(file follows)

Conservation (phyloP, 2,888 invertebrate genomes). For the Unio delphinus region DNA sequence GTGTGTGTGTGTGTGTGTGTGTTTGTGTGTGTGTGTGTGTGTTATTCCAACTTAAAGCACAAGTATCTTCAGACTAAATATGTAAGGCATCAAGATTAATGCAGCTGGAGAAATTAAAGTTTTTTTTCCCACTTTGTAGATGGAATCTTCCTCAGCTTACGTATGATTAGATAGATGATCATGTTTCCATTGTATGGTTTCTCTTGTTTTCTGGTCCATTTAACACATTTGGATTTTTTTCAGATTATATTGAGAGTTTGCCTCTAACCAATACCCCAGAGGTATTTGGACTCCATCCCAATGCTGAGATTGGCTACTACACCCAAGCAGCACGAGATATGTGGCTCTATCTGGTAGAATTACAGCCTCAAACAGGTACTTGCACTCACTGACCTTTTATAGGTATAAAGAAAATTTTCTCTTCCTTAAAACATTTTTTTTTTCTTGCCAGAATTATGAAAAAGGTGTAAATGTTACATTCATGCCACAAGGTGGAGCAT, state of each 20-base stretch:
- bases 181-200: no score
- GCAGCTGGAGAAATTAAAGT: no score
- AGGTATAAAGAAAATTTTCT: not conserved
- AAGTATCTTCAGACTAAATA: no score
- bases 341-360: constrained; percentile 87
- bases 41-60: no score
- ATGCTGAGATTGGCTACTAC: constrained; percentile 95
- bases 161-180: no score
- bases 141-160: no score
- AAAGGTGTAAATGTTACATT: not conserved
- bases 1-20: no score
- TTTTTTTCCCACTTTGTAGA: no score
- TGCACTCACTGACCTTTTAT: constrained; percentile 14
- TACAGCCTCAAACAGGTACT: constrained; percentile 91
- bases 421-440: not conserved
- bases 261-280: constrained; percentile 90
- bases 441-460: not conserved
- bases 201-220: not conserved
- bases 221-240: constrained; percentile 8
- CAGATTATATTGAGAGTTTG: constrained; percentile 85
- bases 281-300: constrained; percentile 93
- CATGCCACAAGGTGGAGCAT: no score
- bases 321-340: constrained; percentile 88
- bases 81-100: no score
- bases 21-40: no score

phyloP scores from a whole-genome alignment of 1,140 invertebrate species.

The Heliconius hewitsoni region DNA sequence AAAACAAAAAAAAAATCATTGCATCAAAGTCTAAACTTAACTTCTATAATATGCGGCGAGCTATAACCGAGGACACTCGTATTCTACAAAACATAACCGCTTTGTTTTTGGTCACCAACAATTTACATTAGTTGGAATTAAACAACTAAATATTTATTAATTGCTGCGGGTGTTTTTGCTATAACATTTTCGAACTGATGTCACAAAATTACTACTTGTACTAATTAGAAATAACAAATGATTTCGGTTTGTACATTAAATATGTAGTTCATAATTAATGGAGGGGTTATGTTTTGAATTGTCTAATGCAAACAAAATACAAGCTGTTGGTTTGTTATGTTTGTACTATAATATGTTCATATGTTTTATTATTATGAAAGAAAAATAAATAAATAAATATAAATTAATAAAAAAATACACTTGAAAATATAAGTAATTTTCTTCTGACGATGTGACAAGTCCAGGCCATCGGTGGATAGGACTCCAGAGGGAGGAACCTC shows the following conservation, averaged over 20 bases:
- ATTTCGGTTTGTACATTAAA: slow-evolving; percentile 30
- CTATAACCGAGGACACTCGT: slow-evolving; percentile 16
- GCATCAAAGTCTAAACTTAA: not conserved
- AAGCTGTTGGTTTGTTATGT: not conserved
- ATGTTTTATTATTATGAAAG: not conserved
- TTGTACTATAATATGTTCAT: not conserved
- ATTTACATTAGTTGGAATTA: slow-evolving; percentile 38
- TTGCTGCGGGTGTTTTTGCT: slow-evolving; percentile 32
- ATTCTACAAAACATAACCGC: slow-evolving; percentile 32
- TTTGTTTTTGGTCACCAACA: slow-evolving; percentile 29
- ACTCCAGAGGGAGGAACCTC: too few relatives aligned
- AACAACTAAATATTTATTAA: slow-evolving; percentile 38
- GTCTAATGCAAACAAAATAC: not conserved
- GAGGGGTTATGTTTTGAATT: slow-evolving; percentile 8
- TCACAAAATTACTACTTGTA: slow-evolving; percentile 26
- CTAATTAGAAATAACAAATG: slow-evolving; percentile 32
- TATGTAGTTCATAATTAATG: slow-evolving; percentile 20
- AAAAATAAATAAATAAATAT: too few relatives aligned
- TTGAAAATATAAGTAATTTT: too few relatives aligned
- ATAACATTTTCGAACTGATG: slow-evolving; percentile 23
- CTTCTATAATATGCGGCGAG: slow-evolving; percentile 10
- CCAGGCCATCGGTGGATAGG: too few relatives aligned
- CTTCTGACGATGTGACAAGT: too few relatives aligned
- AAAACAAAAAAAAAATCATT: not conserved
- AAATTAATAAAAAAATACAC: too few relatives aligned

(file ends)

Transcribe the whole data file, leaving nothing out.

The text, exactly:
Conservation (phyloP, 2,888 invertebrate genomes). For the Unio delphinus region DNA sequence GTGTGTGTGTGTGTGTGTGTGTTTGTGTGTGTGTGTGTGTGTTATTCCAACTTAAAGCACAAGTATCTTCAGACTAAATATGTAAGGCATCAAGATTAATGCAGCTGGAGAAATTAAAGTTTTTTTTCCCACTTTGTAGATGGAATCTTCCTCAGCTTACGTATGATTAGATAGATGATCATGTTTCCATTGTATGGTTTCTCTTGTTTTCTGGTCCATTTAACACATTTGGATTTTTTTCAGATTATATTGAGAGTTTGCCTCTAACCAATACCCCAGAGGTATTTGGACTCCATCCCAATGCTGAGATTGGCTACTACACCCAAGCAGCACGAGATATGTGGCTCTATCTGGTAGAATTACAGCCTCAAACAGGTACTTGCACTCACTGACCTTTTATAGGTATAAAGAAAATTTTCTCTTCCTTAAAACATTTTTTTTTTCTTGCCAGAATTATGAAAAAGGTGTAAATGTTACATTCATGCCACAAGGTGGAGCAT, state of each 20-base stretch:
- bases 181-200: no score
- GCAGCTGGAGAAATTAAAGT: no score
- AGGTATAAAGAAAATTTTCT: not conserved
- AAGTATCTTCAGACTAAATA: no score
- bases 341-360: constrained; percentile 87
- bases 41-60: no score
- ATGCTGAGATTGGCTACTAC: constrained; percentile 95
- bases 161-180: no score
- bases 141-160: no score
- AAAGGTGTAAATGTTACATT: not conserved
- bases 1-20: no score
- TTTTTTTCCCACTTTGTAGA: no score
- TGCACTCACTGACCTTTTAT: constrained; percentile 14
- TACAGCCTCAAACAGGTACT: constrained; percentile 91
- bases 421-440: not conserved
- bases 261-280: constrained; percentile 90
- bases 441-460: not conserved
- bases 201-220: not conserved
- bases 221-240: constrained; percentile 8
- CAGATTATATTGAGAGTTTG: constrained; percentile 85
- bases 281-300: constrained; percentile 93
- CATGCCACAAGGTGGAGCAT: no score
- bases 321-340: constrained; percentile 88
- bases 81-100: no score
- bases 21-40: no score

phyloP scores from a whole-genome alignment of 1,140 invertebrate species.

The Heliconius hewitsoni region DNA sequence AAAACAAAAAAAAAATCATTGCATCAAAGTCTAAACTTAACTTCTATAATATGCGGCGAGCTATAACCGAGGACACTCGTATTCTACAAAACATAACCGCTTTGTTTTTGGTCACCAACAATTTACATTAGTTGGAATTAAACAACTAAATATTTATTAATTGCTGCGGGTGTTTTTGCTATAACATTTTCGAACTGATGTCACAAAATTACTACTTGTACTAATTAGAAATAACAAATGATTTCGGTTTGTACATTAAATATGTAGTTCATAATTAATGGAGGGGTTATGTTTTGAATTGTCTAATGCAAACAAAATACAAGCTGTTGGTTTGTTATGTTTGTACTATAATATGTTCATATGTTTTATTATTATGAAAGAAAAATAAATAAATAAATATAAATTAATAAAAAAATACACTTGAAAATATAAGTAATTTTCTTCTGACGATGTGACAAGTCCAGGCCATCGGTGGATAGGACTCCAGAGGGAGGAACCTC shows the following conservation, averaged over 20 bases:
- ATTTCGGTTTGTACATTAAA: slow-evolving; percentile 30
- CTATAACCGAGGACACTCGT: slow-evolving; percentile 16
- GCATCAAAGTCTAAACTTAA: not conserved
- AAGCTGTTGGTTTGTTATGT: not conserved
- ATGTTTTATTATTATGAAAG: not conserved
- TTGTACTATAATATGTTCAT: not conserved
- ATTTACATTAGTTGGAATTA: slow-evolving; percentile 38
- TTGCTGCGGGTGTTTTTGCT: slow-evolving; percentile 32
- ATTCTACAAAACATAACCGC: slow-evolving; percentile 32
- TTTGTTTTTGGTCACCAACA: slow-evolving; percentile 29
- ACTCCAGAGGGAGGAACCTC: too few relatives aligned
- AACAACTAAATATTTATTAA: slow-evolving; percentile 38
- GTCTAATGCAAACAAAATAC: not conserved
- GAGGGGTTATGTTTTGAATT: slow-evolving; percentile 8
- TCACAAAATTACTACTTGTA: slow-evolving; percentile 26
- CTAATTAGAAATAACAAATG: slow-evolving; percentile 32
- TATGTAGTTCATAATTAATG: slow-evolving; percentile 20
- AAAAATAAATAAATAAATAT: too few relatives aligned
- TTGAAAATATAAGTAATTTT: too few relatives aligned
- ATAACATTTTCGAACTGATG: slow-evolving; percentile 23
- CTTCTATAATATGCGGCGAG: slow-evolving; percentile 10
- CCAGGCCATCGGTGGATAGG: too few relatives aligned
- CTTCTGACGATGTGACAAGT: too few relatives aligned
- AAAACAAAAAAAAAATCATT: not conserved
- AAATTAATAAAAAAATACAC: too few relatives aligned